Received 2016 November 25; revised 2017 February 3; accepted 2017 February 10; published 2017 March 1 Abstract

The transport of cosmic rays(CRs) in the heliosphere is determined by the properties of the solar wind plasma. The heliospheric plasma environment has been probed by spacecraft for decades and provides a unique opportunity for testing transport theories. Of particular interest for the three-dimensional (3D) heliospheric CR transport are structures such as corotating interaction regions (CIRs), which, due to the enhancement of the magnetic ﬁeld strength and magnetic ﬂuctuations within and due to the associated shocks as well as stream interfaces, do inﬂuence the CR diffusion and drift. In a three-fold series of papers, we investigate these effects by modeling inner-heliospheric solar wind conditions with the numerical magnetohydrodynamic (MHD) framework CRONOS

(Wiengarten et al., referred as PaperI), andthe results serve as input to a transport code employing a stochastic

differential equation approach (this paper). While, in Paper I, we presented results from 3D simulations with CRONOS, the MHD output is now taken as an input to the CR transport modeling. We discuss the diffusion and drift behavior of Galactic cosmic rays using the example of different theories, andstudy the effects of CIRs on these transport processes. In particular, we point out the wide range of possible particleﬂuxes at a given point in space resulting from these different theories. The restriction of this variety by ﬁtting the numerical results to spacecraft data will be the subject of the third paper of this series.

Key words: astroparticle physics – magnetohydrodynamics (MHD) – methods: numerical – solar wind – Sun: heliosphere

1. Introduction

As pointed out in the ﬁrst paper of this series (Wiengarten et al. 2014, hereinafter PaperI), the understanding and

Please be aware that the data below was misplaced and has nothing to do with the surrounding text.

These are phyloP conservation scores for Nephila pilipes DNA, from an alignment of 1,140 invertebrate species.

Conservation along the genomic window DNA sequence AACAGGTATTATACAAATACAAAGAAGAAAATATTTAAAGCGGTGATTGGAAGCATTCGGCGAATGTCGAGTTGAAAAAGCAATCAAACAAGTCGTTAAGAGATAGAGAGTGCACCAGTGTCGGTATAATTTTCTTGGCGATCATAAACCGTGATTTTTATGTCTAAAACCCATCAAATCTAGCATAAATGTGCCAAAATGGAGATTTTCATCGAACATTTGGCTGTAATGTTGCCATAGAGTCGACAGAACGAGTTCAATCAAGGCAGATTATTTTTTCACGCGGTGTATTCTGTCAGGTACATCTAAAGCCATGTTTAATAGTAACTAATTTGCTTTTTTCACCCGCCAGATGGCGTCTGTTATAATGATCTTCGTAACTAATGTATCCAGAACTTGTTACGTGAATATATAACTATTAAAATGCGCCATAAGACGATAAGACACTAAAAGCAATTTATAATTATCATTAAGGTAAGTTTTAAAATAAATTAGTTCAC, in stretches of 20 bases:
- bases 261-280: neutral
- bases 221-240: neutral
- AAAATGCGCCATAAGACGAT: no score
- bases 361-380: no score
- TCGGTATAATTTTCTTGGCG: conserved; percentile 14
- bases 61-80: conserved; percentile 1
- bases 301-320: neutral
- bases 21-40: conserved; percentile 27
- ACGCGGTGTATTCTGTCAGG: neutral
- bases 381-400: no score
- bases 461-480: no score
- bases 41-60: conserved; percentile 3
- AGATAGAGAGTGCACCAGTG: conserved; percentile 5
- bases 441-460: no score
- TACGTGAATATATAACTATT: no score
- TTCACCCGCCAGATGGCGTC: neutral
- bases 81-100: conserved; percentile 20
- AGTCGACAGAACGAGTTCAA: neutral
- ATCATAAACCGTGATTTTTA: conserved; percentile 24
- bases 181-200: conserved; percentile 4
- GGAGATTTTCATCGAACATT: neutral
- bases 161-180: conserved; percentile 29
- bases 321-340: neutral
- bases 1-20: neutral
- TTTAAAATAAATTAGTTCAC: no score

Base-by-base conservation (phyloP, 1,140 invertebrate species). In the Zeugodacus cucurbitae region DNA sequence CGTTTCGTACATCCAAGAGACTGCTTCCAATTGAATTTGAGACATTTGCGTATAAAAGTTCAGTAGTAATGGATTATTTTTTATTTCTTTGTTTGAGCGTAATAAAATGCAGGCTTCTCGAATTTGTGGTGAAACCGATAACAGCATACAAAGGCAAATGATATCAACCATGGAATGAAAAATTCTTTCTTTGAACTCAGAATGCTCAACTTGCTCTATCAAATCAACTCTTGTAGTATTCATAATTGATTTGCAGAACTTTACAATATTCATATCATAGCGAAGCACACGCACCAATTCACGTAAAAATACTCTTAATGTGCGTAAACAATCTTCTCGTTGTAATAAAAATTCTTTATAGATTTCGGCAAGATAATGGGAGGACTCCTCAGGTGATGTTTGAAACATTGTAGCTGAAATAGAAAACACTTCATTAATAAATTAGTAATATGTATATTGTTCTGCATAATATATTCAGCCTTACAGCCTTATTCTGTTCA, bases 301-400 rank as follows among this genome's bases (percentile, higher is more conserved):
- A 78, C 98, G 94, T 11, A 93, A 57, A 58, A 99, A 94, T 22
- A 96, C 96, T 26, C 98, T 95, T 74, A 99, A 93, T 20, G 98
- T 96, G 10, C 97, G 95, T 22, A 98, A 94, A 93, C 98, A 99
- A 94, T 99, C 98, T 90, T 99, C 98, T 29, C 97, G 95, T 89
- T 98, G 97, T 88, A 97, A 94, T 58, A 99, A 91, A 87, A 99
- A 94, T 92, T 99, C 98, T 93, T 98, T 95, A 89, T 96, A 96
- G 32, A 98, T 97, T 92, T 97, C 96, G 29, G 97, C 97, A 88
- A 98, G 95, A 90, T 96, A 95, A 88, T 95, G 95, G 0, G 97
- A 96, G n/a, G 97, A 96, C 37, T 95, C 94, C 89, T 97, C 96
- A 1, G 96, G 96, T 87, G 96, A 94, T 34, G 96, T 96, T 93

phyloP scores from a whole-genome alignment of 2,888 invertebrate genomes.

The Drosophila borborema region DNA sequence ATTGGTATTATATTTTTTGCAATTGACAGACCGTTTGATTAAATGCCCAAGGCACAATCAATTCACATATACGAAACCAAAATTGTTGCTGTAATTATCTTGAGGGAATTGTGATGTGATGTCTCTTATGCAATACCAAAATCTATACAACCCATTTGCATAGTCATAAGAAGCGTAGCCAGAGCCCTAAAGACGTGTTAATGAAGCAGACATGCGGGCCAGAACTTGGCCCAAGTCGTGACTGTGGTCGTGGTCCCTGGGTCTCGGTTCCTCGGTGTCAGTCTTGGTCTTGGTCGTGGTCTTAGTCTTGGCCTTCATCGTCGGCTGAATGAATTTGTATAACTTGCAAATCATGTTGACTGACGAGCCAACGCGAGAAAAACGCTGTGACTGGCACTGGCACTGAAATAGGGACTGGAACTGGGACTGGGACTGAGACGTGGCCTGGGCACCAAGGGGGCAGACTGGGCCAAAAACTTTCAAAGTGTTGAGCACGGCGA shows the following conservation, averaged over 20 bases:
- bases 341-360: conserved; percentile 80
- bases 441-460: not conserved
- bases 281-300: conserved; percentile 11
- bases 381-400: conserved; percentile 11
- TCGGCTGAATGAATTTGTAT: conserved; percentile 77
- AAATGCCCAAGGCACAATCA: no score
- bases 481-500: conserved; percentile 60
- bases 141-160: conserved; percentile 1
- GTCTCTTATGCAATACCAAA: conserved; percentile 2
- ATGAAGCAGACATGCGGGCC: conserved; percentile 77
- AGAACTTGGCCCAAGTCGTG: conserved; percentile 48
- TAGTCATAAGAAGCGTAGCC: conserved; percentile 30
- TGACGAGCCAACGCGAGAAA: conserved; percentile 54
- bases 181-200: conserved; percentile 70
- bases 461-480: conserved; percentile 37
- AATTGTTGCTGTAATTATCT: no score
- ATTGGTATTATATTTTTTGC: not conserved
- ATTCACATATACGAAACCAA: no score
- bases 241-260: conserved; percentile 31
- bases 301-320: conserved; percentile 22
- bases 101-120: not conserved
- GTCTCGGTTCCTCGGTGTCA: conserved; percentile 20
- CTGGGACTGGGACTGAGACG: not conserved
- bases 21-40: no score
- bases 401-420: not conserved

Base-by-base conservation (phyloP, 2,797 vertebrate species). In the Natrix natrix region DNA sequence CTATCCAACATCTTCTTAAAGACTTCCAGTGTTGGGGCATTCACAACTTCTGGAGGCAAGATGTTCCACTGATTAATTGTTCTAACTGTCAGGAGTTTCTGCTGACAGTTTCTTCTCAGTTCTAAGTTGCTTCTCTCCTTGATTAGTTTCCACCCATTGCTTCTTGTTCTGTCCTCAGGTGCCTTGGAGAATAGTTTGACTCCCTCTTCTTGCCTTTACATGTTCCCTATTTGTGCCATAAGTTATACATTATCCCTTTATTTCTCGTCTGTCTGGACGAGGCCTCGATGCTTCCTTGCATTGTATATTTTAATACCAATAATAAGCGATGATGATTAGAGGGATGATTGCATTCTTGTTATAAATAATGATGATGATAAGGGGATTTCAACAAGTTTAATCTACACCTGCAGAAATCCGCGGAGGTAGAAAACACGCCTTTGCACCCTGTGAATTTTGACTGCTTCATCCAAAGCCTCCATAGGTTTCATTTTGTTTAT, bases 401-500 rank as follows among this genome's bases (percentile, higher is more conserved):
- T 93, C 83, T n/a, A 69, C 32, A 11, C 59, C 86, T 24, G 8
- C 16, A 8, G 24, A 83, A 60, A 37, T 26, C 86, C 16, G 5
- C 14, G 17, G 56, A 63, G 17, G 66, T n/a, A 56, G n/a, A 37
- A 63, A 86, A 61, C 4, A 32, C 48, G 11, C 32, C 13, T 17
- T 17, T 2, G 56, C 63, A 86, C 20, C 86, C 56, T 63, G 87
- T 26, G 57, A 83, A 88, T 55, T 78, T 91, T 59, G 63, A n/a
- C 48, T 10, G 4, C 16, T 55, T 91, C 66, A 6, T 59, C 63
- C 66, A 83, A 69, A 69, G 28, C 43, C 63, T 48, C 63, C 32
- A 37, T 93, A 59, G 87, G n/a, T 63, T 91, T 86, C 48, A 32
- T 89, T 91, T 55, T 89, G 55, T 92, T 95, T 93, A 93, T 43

appropriate modeling of the transport of energetic charged particles in turbulent magnetic ﬁelds remains one of the long-standing challenges in astrophysics and space physics. Despite the progress achieved during recent years (for recent reviews, see, e.g., Giacalone 2013; Schlickeiser 2015; Snodin et al.

2016), the corresponding theories have not yet matured into a

coherent,(self-)consistent, and generally accepted state. This is, on the one hand, because the dependence of major transport processes, such as spatial and momentum diffusion as well as drifts in the large-scale magnetic ﬁeld, on various parameters has not been clariﬁed. On the other hand, the nature and properties of the turbulence is for most astrophysical systems not known in sufﬁcient detail or even not known at all. Since the heliosphere offers the opportunity to measure the turbulent plasma that deﬁnes the transport environment of cosmic rays (CRs), it continues to be of unique signiﬁcance as a natural laboratory for testing corresponding theories.

As is also pointed out in Paper I, to exploit this natural laboratory in full, it is necessary to reproduce all relevant measurements with simulations that do contain as much as possible of the three-dimensional structure of the plasma background within which the CRs are propagating. This is a task of magnetohydrodynamic (MHD) models that should

eventually describe both the large-scale structure of the solar wind (see the brief review in PaperI) and its small-scale

turbulent nature (see, e.g., Usmanov et al. 2011; Adhikari et al. 2015), desirably in a self-consistent way (Wiengarten

et al.2015,2016; Usmanov et al.2016). Of particular interest

beyond the quiet, essentially latitudinally structured solar wind during the Sun’s activity minima, characterized by the periodic heliospheric current sheet (HCS), are the (quasi-periodic) corotating interaction regions (CIRs), which form as a result of the interaction of fast with slow solar wind streams and usually persist for several solar rotations (see, e.g., Balogh et al.1999, and references therein). As recently argued by Guo & Florinski (2014) and Guo & Florinski (2016), various

questions are still unanswered, such as that of the modulation efﬁciency of CIRs on short timescales (e.g., Heber et al.1999).

By indirectly simulating neutron monitor data, Guo & Florinski (2014) found that CIRs—though occasionally referred to as